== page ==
ORCID Identifier(s)

0000-0002-9116-1488

Graduation Semester and Year

2021

Language

English

Document Type

Dissertation

Degree Name

Doctor of Philosophy in Physics and Applied Physics

Department

Physics

First Advisor

Wei Chen

Abstract

This dissertation is focused on using nanotechnology to improve conventional photodynamic therapy (PDT) and advanced oxidation processes (AOPs) for cancer and wastewater treatments, respectively. Even though PDT has a great potential for cancer treatment, the insufficient penetration depth of the external light source and hypoxic nature of the tumor microenvironment severely hinder PDT’s applications in clinical settings. Fortunately, microwaves (MWs) offer a potential opportunity to overcome these limitations. In the first part of the dissertation, a facile synthesis method of copper-cysteamine (Cu-Cy) nanoparticles is discussed, and their reactive oxygen species (ROS) production and cancer cell killing performances upon MW exposure are investigated. Our results demonstrate that the new synthesis method not only decreased the synthesis time but also improved the efficacy of Cu-Cy nanoparticles for cancer treatment. Another disadvantage of conventional PDT is that conventional photosensitizers usually suffer from aggregation-caused fluorescence quenching and a remarkable reduction in ROS generation in aqueous solutions. Intriguingly, aggregation-induced emission lumiogens (AIEgens) offer a potential opportunity to overcome this drawback. Accordingly, two AIEgens (TPEPy-I and TPEPy-PF6) were designed, and their ROS production performance and cancer cell killing capabilities upon MW radiation were explored in a systematic way. For the first time, we found that these two AIEgens can generate ROS upon MW irradiation and can efficiently destroy cancer cells. ROS also plays a vital role to degrade organic pollutants contained in wastewater. The third part of the dissertation investigates the oxidative degradation of various toxic and nonbiodegradable organic pollutants using Cu-Cy nanoparticles. We discovered that the catalytic effect of Cu-Cy can be enhanced upon MW exposure. Our findings showed that Cu-Cy nanoparticles are promising heterogeneous Fenton-like catalysts for wastewater treatment. Considering the facile and green synthesis method of Cu-Cy and the ability to degrade wide varieties of organic contaminants in a relatively short time, it is believed that this work provides a simple yet efficient and economical catalyst ideal for the removal of toxic organic pollutants from wastewater. Overall, this dissertation would be beneficial to the further development of fundamental research in the field of “ROS Science,” which is an emerging scientific discipline.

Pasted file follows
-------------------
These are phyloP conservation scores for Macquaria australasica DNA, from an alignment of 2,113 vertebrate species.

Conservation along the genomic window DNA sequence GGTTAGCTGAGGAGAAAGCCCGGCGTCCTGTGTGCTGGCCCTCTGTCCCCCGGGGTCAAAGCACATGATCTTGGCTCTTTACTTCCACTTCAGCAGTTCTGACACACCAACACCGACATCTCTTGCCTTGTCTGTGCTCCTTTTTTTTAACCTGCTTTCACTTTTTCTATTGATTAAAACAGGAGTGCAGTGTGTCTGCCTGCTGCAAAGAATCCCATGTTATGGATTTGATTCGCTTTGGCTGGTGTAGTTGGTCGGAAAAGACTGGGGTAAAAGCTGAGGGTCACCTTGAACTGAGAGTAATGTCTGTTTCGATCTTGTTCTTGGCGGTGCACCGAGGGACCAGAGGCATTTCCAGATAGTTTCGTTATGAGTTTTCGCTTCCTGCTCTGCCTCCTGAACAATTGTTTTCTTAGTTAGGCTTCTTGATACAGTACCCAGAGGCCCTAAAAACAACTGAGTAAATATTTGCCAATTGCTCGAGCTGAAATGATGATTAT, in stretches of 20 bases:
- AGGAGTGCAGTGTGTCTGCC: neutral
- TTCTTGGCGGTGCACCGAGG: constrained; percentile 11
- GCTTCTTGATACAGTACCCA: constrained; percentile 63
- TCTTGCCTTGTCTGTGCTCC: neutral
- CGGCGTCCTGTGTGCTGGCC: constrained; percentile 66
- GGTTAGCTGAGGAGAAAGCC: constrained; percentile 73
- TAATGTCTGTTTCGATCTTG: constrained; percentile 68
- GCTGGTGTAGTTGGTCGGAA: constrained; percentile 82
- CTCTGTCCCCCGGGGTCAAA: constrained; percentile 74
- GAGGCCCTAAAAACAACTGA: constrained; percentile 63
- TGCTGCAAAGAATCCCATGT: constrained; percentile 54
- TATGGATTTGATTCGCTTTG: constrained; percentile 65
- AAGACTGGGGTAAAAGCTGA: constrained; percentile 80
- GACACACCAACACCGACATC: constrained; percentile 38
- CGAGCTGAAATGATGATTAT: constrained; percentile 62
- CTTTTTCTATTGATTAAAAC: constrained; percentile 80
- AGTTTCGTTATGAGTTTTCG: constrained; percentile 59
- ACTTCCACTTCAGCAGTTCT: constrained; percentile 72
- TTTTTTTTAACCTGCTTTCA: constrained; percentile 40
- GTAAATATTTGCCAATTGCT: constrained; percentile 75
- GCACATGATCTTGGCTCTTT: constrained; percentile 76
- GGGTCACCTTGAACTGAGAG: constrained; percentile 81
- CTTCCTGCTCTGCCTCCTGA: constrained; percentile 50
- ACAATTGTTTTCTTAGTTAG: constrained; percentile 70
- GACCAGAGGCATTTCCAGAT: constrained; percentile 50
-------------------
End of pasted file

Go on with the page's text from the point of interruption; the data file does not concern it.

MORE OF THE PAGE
Keywords

Reactive oxygen species, ROS, Singlet oxygen, Hydroxyl radical, Cancer, Photodynamic therapy, Microwaves, Microwave-induced photodynamic therapy, Microwave dynamic therapy, Thermal ablation, Wastewater treatment, Advanced oxidation processes, Fenton-like reaction, Catalysts, Copper-cysteamine, Aggregation-induced emission luminogens

Disciplines

Physical Sciences and Mathematics | Physics

Comments

Degree granted by The University of Texas at Arlington

Included in

Physics Commons

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